Gov. Pedro Pierluisi signed into law a measure that makes the extension of the application of the Earned Income Tax Credit (EITC) in Puerto Rico viable.
Pierluisi filed a bill with the legislature to increase the EITC in Puerto Rico immediately after the federal government extended the funds to the island as part of the American Rescue Act (ARPA).
"More than 500,000 families in Puerto Rico will benefit from this incentive, which will have the effect of providing relief to the working class. I reiterate my gratitude to President Joe Biden's administration and Congress for extending this program in Puerto Rico," the governor said on Sunday.
He explained that "roughly $612 million annually in additional funds for the program for the next 10 years will help us do justice to our island's labor force. With this aid, we are able to equate the state benefit with the federal one for American citizens living in Puerto Rico and this will have a multiplier effect on our economy."
He added that "this tax credit is a proven program that encourages work and encourages our people to enter the workforce and be adequately compensated."
Meanwhile, Puerto Rico Treasury Secretary Francisco Parés Alicea expressed satisfaction with the final piece.
"We affirm our commitment to the governor and to all taxpayers to distribute these millions with agility to the more than 500,000 families that will be able to claim them from the next tax cycle in the Income Tax Return. Our work team is extremely pleased with the final project," Parés stated.
The secretary added that the local Treasury Department, known as Hacienda, has already sent the draft distribution plan to the U.S. Internal Revenue Service (IRS) for approval, as established by federal law.
Likewise, he explained that any individual who is a resident of Puerto Rico and is 19 years of age or older for the year that they fill out the Income Tax Return, and who generates earned gross income, may request the Credit for Work on the return.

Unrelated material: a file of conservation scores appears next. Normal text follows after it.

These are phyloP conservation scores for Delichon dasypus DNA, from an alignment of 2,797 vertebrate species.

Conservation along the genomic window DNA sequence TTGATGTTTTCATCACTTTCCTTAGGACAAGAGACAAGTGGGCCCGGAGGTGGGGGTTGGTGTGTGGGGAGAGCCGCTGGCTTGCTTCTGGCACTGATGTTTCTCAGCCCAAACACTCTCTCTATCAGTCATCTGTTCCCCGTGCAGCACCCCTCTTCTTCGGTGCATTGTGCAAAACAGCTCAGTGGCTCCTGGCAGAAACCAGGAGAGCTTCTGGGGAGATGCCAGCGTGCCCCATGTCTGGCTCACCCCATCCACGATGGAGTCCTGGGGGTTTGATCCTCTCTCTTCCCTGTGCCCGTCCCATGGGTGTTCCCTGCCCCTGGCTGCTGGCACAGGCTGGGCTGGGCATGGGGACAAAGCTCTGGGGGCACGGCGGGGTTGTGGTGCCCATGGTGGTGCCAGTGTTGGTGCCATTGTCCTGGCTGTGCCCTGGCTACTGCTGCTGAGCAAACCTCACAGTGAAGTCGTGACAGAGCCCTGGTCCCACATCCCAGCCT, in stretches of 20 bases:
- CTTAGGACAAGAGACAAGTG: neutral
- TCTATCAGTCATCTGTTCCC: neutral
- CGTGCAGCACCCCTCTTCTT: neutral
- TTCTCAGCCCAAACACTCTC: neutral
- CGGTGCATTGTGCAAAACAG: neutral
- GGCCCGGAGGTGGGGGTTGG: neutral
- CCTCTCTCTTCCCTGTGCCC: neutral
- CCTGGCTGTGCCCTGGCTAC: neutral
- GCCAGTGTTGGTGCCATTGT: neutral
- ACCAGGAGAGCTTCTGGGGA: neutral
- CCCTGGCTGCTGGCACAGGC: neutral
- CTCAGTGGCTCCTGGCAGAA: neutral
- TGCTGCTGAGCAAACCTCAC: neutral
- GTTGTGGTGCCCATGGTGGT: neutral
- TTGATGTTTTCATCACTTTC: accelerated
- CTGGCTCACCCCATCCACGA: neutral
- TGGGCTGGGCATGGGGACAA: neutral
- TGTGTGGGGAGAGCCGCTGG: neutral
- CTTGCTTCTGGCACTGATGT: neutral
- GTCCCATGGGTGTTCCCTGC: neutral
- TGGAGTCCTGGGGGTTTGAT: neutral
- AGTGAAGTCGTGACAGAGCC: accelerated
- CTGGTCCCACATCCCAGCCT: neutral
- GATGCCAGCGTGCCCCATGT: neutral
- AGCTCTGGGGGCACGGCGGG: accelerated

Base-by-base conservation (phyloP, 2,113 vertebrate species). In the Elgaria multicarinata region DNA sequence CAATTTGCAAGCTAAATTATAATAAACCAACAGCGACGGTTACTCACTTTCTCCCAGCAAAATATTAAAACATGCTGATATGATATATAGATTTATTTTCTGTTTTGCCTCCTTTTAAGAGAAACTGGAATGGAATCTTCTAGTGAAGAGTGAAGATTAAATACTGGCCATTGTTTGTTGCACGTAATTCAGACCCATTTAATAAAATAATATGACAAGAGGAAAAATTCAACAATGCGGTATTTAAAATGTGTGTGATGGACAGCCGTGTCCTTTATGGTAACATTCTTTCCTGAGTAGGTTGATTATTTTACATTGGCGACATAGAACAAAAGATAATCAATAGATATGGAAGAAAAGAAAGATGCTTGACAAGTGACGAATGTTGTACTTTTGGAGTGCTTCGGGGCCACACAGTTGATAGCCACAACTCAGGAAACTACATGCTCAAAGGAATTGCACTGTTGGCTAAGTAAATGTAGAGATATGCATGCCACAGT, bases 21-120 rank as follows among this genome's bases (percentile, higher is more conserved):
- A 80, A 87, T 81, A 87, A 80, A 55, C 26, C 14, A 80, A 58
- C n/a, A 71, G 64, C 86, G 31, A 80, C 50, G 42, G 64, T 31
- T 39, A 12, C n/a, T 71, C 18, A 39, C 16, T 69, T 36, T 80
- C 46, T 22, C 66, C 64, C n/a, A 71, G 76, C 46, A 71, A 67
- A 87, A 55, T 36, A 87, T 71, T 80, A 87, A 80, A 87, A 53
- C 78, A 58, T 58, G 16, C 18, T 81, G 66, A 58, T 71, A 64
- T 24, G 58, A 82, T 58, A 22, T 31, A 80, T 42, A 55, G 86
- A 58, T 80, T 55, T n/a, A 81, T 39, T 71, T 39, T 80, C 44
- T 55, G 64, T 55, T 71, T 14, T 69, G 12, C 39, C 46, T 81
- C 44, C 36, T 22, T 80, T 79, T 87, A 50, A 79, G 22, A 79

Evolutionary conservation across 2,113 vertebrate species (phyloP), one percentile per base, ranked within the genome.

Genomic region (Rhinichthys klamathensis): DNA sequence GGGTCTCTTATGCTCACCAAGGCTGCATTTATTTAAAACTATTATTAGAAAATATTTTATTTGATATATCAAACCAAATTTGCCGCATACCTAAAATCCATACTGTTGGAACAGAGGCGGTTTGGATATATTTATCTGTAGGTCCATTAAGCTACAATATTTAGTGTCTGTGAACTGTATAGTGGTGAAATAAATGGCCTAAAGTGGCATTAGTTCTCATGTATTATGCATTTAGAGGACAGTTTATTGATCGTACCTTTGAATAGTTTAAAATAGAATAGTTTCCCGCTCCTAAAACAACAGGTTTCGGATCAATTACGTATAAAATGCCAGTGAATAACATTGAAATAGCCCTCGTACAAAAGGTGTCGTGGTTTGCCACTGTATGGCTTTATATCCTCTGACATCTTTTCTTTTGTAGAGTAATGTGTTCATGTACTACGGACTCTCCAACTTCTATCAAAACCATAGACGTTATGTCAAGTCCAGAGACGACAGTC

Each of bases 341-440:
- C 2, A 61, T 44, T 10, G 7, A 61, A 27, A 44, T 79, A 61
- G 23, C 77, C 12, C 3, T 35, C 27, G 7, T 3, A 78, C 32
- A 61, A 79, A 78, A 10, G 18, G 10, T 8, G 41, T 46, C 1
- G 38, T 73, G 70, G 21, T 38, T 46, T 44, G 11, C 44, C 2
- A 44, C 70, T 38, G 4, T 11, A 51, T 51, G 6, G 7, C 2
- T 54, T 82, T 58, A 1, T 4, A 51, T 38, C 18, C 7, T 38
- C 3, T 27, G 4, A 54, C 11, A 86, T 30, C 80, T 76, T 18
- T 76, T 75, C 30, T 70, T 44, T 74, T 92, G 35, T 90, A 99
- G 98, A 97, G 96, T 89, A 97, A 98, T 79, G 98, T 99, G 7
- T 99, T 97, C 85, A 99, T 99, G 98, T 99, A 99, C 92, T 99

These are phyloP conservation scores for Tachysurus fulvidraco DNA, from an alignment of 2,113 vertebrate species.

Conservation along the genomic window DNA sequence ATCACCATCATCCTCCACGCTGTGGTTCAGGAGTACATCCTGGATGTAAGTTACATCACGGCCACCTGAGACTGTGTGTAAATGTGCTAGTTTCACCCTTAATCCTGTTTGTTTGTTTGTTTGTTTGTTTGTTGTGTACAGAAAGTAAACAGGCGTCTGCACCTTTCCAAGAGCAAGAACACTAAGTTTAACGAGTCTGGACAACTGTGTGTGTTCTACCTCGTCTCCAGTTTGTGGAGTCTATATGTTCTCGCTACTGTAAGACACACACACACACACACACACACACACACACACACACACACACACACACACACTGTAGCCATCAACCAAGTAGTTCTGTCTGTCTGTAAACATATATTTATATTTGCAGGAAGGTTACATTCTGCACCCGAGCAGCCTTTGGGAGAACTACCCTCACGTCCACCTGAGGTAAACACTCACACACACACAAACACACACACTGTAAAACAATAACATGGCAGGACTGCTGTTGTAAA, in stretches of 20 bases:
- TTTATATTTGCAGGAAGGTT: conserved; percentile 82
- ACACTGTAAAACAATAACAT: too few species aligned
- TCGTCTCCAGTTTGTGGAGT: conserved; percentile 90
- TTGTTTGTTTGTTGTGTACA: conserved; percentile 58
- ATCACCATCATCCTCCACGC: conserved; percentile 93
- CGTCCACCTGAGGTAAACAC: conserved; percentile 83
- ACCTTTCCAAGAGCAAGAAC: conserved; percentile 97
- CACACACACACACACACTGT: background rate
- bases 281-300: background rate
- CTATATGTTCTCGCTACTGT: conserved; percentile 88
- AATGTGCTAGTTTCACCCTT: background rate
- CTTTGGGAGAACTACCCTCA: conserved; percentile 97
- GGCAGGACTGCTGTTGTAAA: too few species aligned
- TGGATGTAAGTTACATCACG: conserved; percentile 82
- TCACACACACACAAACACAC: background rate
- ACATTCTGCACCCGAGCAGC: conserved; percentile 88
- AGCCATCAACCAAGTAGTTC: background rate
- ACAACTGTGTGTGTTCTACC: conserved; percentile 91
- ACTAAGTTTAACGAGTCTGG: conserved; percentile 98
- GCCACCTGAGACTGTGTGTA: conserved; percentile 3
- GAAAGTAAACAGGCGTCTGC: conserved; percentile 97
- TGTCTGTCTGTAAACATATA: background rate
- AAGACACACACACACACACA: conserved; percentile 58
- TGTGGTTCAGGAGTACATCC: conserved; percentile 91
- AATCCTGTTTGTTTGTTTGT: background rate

Parés explained that this credit will be based on income level and dependent. For example, a single taxpayer with three children and an income level of $21,000 and up to $40,000 would have a maximum credit of $6,500 per year.
The governor and Resident Commissioner Jenniffer González took steps in the White House and Congress for Puerto Rico to be included in the ARPA and to expand and extend the Work Credit program in Puerto Rico, as well as the Child Tax Credit (CTC).
In addition to this Work Credit, during the next tax cycle all custodians of minors may request the CTC. This did not happen in the past for island residents, as only those with three or more dependents could apply for the credit.
In the case of the Dependent Child Credit, next year custodians of children under six years of age will be able to receive $3,600 per child, while for children between 6 and 17 years of age they will receive $3,000. In the following years, the benefit returns to $2,000 dollars for minors up to 16 years of age.